Testing & Diagnosis
Generally, no one individual has all the common characteristics or symptoms of dyslexia; but if he/she has quite a few, it may be time to get the child properly evaluated.
Start by discussing your concerns with your child’s teacher. Teachers often provide valuable insight into how your child learns and areas of deficit.
Next, request that your school conduct an educational evaluation for a Specific Learning Disability (SLD) in the areas of language skills — reading, writing and spelling. Provide an accounting of the symptoms you have observed in your child and concerns you may have. Make the request in writing to the school’s principal.
Finally, recognize that schools maintain certain criteria for special education eligibility. It is not uncommon for a child’s tests to indicate that they have severe deficits in some areas, but the test scores are too high to qualify them for special education services. It’s a catch-22: dyslexics tend to have above-average intelligence, making them great at compensating their weaknesses with their strengths.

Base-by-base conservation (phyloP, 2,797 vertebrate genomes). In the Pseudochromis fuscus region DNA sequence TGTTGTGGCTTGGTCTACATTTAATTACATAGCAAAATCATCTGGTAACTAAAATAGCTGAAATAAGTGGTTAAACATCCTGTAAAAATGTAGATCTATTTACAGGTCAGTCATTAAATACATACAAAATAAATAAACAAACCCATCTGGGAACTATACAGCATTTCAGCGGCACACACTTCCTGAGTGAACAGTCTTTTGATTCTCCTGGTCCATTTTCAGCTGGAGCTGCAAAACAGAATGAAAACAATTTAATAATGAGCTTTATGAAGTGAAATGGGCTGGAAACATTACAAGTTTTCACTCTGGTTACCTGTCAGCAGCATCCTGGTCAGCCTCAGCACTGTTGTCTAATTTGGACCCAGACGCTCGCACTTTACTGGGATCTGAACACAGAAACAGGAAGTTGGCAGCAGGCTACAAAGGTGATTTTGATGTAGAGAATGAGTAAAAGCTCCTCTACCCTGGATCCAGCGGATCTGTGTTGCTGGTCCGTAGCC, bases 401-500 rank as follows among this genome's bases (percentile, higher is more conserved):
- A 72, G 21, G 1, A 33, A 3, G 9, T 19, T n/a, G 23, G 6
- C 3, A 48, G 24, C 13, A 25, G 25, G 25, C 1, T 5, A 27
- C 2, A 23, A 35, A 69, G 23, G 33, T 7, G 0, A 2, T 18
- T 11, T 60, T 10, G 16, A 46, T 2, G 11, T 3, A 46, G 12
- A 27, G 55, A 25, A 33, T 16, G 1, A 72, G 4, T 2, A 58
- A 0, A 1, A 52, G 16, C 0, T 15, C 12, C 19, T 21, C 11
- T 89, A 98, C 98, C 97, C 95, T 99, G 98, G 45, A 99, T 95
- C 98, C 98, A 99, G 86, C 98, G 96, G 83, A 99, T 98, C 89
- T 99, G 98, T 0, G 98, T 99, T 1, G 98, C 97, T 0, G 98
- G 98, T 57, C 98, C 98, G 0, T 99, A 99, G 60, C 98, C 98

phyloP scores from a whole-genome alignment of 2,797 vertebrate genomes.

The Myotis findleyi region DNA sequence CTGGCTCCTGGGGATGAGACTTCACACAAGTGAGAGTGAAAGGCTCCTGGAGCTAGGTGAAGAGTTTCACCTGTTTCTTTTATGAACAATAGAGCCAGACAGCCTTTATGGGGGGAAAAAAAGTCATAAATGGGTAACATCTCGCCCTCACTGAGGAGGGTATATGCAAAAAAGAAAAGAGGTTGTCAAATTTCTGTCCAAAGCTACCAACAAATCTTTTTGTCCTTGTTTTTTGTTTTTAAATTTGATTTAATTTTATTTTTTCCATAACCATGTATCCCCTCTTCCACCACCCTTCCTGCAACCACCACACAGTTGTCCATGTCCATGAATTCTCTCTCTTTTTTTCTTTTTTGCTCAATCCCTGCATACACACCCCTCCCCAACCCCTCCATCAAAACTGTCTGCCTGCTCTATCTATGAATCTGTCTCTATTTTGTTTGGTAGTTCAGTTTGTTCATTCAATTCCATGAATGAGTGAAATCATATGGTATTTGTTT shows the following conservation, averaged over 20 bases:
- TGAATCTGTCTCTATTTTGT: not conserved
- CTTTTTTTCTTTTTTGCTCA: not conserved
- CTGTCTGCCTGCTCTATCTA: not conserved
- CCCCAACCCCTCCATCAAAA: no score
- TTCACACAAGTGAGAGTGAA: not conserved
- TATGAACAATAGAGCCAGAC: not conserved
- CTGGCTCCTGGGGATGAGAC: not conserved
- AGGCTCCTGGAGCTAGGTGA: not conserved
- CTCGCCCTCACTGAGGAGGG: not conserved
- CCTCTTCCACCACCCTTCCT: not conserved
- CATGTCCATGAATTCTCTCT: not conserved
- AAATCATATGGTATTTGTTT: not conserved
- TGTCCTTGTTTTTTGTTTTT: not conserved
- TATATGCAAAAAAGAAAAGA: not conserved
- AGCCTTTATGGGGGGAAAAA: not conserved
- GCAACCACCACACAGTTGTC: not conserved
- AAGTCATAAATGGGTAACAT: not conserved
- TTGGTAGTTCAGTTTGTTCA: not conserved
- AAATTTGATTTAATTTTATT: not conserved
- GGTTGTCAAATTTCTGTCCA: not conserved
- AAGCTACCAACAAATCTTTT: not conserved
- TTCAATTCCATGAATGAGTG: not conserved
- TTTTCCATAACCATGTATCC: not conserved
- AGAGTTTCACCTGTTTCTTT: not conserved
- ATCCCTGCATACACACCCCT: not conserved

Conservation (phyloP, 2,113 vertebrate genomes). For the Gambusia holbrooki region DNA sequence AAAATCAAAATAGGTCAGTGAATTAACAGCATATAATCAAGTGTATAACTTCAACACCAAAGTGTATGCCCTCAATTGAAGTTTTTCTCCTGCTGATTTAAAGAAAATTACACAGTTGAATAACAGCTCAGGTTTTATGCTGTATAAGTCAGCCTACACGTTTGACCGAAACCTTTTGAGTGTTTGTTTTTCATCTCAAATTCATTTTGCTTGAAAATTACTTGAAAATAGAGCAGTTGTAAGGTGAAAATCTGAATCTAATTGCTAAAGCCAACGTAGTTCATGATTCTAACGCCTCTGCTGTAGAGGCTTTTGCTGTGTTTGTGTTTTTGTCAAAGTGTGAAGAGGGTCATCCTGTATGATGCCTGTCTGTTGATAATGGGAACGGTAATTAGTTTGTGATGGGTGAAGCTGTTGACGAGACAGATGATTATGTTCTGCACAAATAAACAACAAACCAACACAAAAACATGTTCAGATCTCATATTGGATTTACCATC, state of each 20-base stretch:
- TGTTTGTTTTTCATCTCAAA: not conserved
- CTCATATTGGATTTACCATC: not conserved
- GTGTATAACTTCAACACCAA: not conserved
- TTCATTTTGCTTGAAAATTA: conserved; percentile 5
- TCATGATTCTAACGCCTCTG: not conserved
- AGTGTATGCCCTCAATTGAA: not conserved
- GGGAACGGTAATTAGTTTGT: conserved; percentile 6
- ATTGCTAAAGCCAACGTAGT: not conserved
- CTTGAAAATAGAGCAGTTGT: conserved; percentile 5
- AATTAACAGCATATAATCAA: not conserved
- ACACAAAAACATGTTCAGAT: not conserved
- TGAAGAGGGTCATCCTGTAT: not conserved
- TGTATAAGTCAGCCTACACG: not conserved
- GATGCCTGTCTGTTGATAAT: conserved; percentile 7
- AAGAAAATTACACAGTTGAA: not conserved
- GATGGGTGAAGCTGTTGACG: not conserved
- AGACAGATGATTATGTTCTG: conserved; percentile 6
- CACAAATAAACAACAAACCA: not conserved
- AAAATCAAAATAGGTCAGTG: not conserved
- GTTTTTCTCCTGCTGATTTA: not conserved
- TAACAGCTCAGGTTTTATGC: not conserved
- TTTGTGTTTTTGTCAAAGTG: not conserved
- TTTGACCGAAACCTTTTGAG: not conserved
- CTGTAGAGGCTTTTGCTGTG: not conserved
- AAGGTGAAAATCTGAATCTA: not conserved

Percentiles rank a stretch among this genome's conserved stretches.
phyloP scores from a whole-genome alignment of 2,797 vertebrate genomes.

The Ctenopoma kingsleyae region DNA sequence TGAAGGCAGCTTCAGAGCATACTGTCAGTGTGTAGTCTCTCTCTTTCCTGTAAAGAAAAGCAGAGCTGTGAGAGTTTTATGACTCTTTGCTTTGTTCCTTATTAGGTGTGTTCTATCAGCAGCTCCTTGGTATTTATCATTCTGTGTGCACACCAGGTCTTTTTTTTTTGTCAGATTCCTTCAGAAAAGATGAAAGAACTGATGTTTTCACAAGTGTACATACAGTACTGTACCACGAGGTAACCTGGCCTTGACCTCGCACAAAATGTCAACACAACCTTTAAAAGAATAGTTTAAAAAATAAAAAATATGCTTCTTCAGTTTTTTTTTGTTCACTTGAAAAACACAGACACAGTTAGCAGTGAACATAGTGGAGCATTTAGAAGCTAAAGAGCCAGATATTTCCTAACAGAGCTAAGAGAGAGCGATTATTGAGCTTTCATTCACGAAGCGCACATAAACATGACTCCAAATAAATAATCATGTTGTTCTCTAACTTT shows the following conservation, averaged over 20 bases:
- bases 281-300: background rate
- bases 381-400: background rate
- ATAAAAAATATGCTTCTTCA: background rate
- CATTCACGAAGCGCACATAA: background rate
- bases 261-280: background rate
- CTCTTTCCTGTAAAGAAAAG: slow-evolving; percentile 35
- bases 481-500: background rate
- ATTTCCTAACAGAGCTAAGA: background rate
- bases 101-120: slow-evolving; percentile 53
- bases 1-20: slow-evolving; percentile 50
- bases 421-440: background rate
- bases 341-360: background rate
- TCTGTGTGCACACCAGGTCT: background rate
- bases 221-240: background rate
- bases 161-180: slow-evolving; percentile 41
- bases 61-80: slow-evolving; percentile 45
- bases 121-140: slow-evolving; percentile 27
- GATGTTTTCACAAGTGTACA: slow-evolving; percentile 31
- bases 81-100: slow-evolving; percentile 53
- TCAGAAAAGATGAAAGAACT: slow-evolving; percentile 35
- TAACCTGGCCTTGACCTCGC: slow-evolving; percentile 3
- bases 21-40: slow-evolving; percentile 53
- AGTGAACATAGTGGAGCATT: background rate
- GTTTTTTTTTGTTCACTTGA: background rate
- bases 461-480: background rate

Once your child is evaluated by the school, you may also want to have him/her assessed by a qualified specialist. Ask your pediatrician for a referral, or choose one from our provider list.
A thorough evaluation is extremely important: it will give a full picture of your child’s learning strengths and areas of weakness. In so doing, you can tailor your child’s instruction to address their deficits and exploit their strengths.
A diagnosis of dyslexia should only be reached after an evaluation that includes interviews, observations and testing. A professional should interpret all the information in order to reach a proper diagnosis. You should then be provided with a comprehensive report of the tests and their results.
Your provider will be a vital resource in identifying the best instructional approach for your dyslexic learner. Once you have a strong profile of your child’s learning differences, you will be able to form an intervention strategy that best meets his/her needs.
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